My Quaker faith has helped me find a way to be with the living and the dying, but has not offered clear teaching about what comes after death. Philadelphia Yearly Meeting’s book of Faith and Practice advises all Friends to attend to end-of-life matters in advance, including Living Wills, Powers of Attorney, and wishes for the disposal of the body. It also contains helpful guidance for conducting memorial services, something Quakers do in a powerfully moving, beautiful way. The Quotations sections of Faith and Practice include four passages related to dying and death. First, a prayer for help in letting go into God when one’s death approaches, then a moving account of being with a dying child, then some advice about meeting old age with courage, and death with thankfulness. One passage says we can learn to recognize death as “another movement of growth into the fullness of the knowledge of God.” (143) Back issues of Friends Journal and several Pendle Hill pamphlets offer Friends’ personal experiences with approaching the end of life, being companions to the dying, and grieving the death of loved ones.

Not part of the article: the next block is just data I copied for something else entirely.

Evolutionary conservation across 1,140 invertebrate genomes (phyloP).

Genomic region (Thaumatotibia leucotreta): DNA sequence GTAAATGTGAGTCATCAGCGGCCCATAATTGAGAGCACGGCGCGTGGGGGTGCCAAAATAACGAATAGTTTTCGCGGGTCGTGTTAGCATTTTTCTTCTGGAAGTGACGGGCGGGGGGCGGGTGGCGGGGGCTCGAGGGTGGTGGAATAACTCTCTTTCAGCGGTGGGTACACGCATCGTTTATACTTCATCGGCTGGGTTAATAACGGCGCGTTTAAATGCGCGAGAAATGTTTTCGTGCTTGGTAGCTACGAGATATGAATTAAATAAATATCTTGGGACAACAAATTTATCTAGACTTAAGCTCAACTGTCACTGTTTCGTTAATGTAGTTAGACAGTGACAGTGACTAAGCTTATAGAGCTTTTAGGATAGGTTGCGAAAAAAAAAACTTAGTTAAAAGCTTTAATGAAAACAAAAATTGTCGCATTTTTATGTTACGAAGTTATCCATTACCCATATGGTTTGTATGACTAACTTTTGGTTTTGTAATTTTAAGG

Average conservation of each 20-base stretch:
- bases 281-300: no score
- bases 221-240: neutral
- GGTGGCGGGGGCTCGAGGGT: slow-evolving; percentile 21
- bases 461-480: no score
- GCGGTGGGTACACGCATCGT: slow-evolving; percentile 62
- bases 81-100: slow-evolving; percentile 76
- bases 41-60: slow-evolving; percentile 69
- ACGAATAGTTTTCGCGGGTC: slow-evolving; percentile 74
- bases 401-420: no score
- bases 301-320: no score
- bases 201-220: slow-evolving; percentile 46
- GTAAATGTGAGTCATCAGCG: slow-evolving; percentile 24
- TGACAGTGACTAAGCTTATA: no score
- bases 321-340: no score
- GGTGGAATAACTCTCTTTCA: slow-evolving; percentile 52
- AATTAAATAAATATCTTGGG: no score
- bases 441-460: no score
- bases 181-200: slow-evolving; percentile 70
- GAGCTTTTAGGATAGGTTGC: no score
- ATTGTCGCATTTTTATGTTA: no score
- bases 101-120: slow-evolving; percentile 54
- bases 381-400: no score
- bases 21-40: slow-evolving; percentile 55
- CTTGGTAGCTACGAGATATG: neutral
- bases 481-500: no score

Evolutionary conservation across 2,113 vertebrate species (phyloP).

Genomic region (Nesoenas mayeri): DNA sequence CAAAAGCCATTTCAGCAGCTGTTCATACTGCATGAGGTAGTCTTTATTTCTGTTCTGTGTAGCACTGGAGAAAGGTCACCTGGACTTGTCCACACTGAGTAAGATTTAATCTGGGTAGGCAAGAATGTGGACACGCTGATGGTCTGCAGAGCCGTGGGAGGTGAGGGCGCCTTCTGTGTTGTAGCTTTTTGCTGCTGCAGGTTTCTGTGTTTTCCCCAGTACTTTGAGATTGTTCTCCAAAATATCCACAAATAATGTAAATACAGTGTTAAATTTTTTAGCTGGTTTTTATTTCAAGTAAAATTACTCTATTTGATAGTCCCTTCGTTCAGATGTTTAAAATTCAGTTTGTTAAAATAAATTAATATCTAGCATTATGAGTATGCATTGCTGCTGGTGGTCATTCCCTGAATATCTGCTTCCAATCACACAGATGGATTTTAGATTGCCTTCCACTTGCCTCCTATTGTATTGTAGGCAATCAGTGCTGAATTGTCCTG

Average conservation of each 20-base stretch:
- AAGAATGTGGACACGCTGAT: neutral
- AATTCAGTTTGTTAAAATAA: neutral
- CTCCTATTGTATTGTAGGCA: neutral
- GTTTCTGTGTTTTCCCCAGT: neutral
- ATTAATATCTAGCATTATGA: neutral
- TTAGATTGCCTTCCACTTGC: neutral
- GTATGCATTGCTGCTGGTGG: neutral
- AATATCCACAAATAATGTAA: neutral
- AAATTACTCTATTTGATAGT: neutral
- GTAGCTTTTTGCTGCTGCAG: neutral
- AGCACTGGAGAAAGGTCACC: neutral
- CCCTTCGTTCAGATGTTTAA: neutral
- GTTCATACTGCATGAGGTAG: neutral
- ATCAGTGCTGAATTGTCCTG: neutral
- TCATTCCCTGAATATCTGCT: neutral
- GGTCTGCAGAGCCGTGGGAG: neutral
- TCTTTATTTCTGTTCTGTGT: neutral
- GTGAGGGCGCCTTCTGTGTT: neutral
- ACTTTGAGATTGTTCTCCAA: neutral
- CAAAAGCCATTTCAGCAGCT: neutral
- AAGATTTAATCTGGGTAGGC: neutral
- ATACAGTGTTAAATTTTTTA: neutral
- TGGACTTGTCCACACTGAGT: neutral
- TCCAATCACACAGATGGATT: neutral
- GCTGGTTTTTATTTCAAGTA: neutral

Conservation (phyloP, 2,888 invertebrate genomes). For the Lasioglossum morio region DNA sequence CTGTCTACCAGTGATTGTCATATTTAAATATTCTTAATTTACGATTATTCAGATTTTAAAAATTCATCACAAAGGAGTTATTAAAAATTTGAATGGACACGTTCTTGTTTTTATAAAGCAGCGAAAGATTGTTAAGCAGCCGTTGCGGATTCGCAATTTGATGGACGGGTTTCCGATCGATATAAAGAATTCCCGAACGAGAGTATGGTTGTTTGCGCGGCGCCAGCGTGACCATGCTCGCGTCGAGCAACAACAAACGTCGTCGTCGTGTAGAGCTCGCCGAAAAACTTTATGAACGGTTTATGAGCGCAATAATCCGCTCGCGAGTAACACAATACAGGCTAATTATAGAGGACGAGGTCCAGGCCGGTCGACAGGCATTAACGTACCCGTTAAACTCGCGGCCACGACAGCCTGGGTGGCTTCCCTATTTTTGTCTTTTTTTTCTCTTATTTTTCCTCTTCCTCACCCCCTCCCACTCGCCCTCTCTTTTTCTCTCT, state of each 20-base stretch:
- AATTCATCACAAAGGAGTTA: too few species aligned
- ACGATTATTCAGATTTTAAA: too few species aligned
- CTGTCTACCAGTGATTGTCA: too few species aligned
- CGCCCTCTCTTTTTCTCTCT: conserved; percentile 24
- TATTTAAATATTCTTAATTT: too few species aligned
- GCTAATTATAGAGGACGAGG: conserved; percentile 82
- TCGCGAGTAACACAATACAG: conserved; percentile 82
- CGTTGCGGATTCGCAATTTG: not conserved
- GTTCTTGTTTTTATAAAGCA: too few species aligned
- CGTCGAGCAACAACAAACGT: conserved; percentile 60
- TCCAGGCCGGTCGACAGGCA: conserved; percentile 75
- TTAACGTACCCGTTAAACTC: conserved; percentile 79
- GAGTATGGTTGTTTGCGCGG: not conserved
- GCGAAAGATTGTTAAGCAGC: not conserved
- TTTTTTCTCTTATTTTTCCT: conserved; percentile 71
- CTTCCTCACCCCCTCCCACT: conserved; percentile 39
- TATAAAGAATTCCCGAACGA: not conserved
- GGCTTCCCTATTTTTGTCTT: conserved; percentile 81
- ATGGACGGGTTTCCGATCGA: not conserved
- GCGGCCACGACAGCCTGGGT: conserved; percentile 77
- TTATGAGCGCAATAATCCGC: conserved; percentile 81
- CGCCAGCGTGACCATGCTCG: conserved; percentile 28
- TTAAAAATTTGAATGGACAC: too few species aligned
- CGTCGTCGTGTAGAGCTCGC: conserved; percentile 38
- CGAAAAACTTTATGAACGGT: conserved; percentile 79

Mostly Friends have emphasized helping God to bring in the Kingdom of Heaven here, on Earth. In A Living Faith, a contemporary Quaker theology, Wilmer Cooper describes a range of beliefs and attitudes held by Friends about life after death. In the section entitled “Facing the Final Frontier,” he writes that rather than speculate much about death, most Friends focus on, “living, at this very moment, in the presence and power of God so that we will be sustained in whatever death brings.” (153)